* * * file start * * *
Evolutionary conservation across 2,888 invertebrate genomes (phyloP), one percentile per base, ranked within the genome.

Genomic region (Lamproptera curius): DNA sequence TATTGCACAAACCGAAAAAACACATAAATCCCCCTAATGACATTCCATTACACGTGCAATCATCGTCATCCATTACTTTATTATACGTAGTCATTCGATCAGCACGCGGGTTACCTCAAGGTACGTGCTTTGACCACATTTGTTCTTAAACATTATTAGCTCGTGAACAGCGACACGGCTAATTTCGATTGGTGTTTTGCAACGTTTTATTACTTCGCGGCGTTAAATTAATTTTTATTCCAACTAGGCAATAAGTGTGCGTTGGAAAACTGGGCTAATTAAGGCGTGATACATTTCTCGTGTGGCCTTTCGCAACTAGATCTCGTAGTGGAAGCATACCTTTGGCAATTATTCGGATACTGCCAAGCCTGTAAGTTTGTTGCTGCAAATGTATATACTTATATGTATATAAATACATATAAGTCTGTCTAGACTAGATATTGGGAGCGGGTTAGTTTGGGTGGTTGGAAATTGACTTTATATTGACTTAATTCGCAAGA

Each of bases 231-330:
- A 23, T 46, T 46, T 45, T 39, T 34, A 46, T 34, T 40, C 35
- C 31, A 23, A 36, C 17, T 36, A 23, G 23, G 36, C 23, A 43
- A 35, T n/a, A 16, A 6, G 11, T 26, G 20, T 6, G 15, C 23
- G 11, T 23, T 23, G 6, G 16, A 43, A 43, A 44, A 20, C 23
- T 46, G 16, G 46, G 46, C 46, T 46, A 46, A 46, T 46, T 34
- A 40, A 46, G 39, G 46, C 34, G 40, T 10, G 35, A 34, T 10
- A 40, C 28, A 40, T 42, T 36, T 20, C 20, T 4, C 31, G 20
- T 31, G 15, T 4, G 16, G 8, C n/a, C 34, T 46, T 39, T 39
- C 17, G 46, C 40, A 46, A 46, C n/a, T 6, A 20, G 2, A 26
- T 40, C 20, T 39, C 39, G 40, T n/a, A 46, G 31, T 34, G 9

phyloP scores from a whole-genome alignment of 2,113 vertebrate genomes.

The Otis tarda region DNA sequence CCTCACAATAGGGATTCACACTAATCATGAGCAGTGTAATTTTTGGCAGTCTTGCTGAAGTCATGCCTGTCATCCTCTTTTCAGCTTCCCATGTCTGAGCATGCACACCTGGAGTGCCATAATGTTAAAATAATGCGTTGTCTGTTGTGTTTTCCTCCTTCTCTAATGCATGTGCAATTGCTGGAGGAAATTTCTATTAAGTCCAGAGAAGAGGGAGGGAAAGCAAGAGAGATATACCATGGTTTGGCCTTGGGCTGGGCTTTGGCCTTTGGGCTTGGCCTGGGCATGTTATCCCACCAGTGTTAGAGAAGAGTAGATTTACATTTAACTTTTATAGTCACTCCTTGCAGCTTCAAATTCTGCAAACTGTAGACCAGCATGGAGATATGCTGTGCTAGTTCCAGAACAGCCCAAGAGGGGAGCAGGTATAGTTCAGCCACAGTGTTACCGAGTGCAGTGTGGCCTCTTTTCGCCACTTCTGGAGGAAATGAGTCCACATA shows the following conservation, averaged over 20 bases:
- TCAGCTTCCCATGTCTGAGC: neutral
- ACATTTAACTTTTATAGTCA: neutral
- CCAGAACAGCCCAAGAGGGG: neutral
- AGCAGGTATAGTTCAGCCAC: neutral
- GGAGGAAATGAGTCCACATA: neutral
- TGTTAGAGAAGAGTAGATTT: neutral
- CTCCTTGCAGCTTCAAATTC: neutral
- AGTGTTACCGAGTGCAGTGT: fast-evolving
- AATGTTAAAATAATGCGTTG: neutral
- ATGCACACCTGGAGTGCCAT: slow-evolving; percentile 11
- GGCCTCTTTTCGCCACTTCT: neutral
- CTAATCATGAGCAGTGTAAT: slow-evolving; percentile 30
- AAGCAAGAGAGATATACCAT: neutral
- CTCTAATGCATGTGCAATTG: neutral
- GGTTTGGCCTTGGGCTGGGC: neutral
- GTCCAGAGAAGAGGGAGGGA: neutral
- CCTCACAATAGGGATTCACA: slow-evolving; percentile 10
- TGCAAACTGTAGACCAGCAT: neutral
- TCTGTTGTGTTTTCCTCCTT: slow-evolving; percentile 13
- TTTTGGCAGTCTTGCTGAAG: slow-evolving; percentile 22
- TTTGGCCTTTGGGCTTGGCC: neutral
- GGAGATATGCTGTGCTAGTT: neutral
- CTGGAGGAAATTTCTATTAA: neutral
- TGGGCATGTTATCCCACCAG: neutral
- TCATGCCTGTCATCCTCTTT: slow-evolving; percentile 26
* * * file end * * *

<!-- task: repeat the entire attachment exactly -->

Evolutionary conservation across 2,888 invertebrate genomes (phyloP), one percentile per base, ranked within the genome.

Genomic region (Lamproptera curius): DNA sequence TATTGCACAAACCGAAAAAACACATAAATCCCCCTAATGACATTCCATTACACGTGCAATCATCGTCATCCATTACTTTATTATACGTAGTCATTCGATCAGCACGCGGGTTACCTCAAGGTACGTGCTTTGACCACATTTGTTCTTAAACATTATTAGCTCGTGAACAGCGACACGGCTAATTTCGATTGGTGTTTTGCAACGTTTTATTACTTCGCGGCGTTAAATTAATTTTTATTCCAACTAGGCAATAAGTGTGCGTTGGAAAACTGGGCTAATTAAGGCGTGATACATTTCTCGTGTGGCCTTTCGCAACTAGATCTCGTAGTGGAAGCATACCTTTGGCAATTATTCGGATACTGCCAAGCCTGTAAGTTTGTTGCTGCAAATGTATATACTTATATGTATATAAATACATATAAGTCTGTCTAGACTAGATATTGGGAGCGGGTTAGTTTGGGTGGTTGGAAATTGACTTTATATTGACTTAATTCGCAAGA

Each of bases 231-330:
- A 23, T 46, T 46, T 45, T 39, T 34, A 46, T 34, T 40, C 35
- C 31, A 23, A 36, C 17, T 36, A 23, G 23, G 36, C 23, A 43
- A 35, T n/a, A 16, A 6, G 11, T 26, G 20, T 6, G 15, C 23
- G 11, T 23, T 23, G 6, G 16, A 43, A 43, A 44, A 20, C 23
- T 46, G 16, G 46, G 46, C 46, T 46, A 46, A 46, T 46, T 34
- A 40, A 46, G 39, G 46, C 34, G 40, T 10, G 35, A 34, T 10
- A 40, C 28, A 40, T 42, T 36, T 20, C 20, T 4, C 31, G 20
- T 31, G 15, T 4, G 16, G 8, C n/a, C 34, T 46, T 39, T 39
- C 17, G 46, C 40, A 46, A 46, C n/a, T 6, A 20, G 2, A 26
- T 40, C 20, T 39, C 39, G 40, T n/a, A 46, G 31, T 34, G 9

phyloP scores from a whole-genome alignment of 2,113 vertebrate genomes.

The Otis tarda region DNA sequence CCTCACAATAGGGATTCACACTAATCATGAGCAGTGTAATTTTTGGCAGTCTTGCTGAAGTCATGCCTGTCATCCTCTTTTCAGCTTCCCATGTCTGAGCATGCACACCTGGAGTGCCATAATGTTAAAATAATGCGTTGTCTGTTGTGTTTTCCTCCTTCTCTAATGCATGTGCAATTGCTGGAGGAAATTTCTATTAAGTCCAGAGAAGAGGGAGGGAAAGCAAGAGAGATATACCATGGTTTGGCCTTGGGCTGGGCTTTGGCCTTTGGGCTTGGCCTGGGCATGTTATCCCACCAGTGTTAGAGAAGAGTAGATTTACATTTAACTTTTATAGTCACTCCTTGCAGCTTCAAATTCTGCAAACTGTAGACCAGCATGGAGATATGCTGTGCTAGTTCCAGAACAGCCCAAGAGGGGAGCAGGTATAGTTCAGCCACAGTGTTACCGAGTGCAGTGTGGCCTCTTTTCGCCACTTCTGGAGGAAATGAGTCCACATA shows the following conservation, averaged over 20 bases:
- TCAGCTTCCCATGTCTGAGC: neutral
- ACATTTAACTTTTATAGTCA: neutral
- CCAGAACAGCCCAAGAGGGG: neutral
- AGCAGGTATAGTTCAGCCAC: neutral
- GGAGGAAATGAGTCCACATA: neutral
- TGTTAGAGAAGAGTAGATTT: neutral
- CTCCTTGCAGCTTCAAATTC: neutral
- AGTGTTACCGAGTGCAGTGT: fast-evolving
- AATGTTAAAATAATGCGTTG: neutral
- ATGCACACCTGGAGTGCCAT: slow-evolving; percentile 11
- GGCCTCTTTTCGCCACTTCT: neutral
- CTAATCATGAGCAGTGTAAT: slow-evolving; percentile 30
- AAGCAAGAGAGATATACCAT: neutral
- CTCTAATGCATGTGCAATTG: neutral
- GGTTTGGCCTTGGGCTGGGC: neutral
- GTCCAGAGAAGAGGGAGGGA: neutral
- CCTCACAATAGGGATTCACA: slow-evolving; percentile 10
- TGCAAACTGTAGACCAGCAT: neutral
- TCTGTTGTGTTTTCCTCCTT: slow-evolving; percentile 13
- TTTTGGCAGTCTTGCTGAAG: slow-evolving; percentile 22
- TTTGGCCTTTGGGCTTGGCC: neutral
- GGAGATATGCTGTGCTAGTT: neutral
- CTGGAGGAAATTTCTATTAA: neutral
- TGGGCATGTTATCCCACCAG: neutral
- TCATGCCTGTCATCCTCTTT: slow-evolving; percentile 26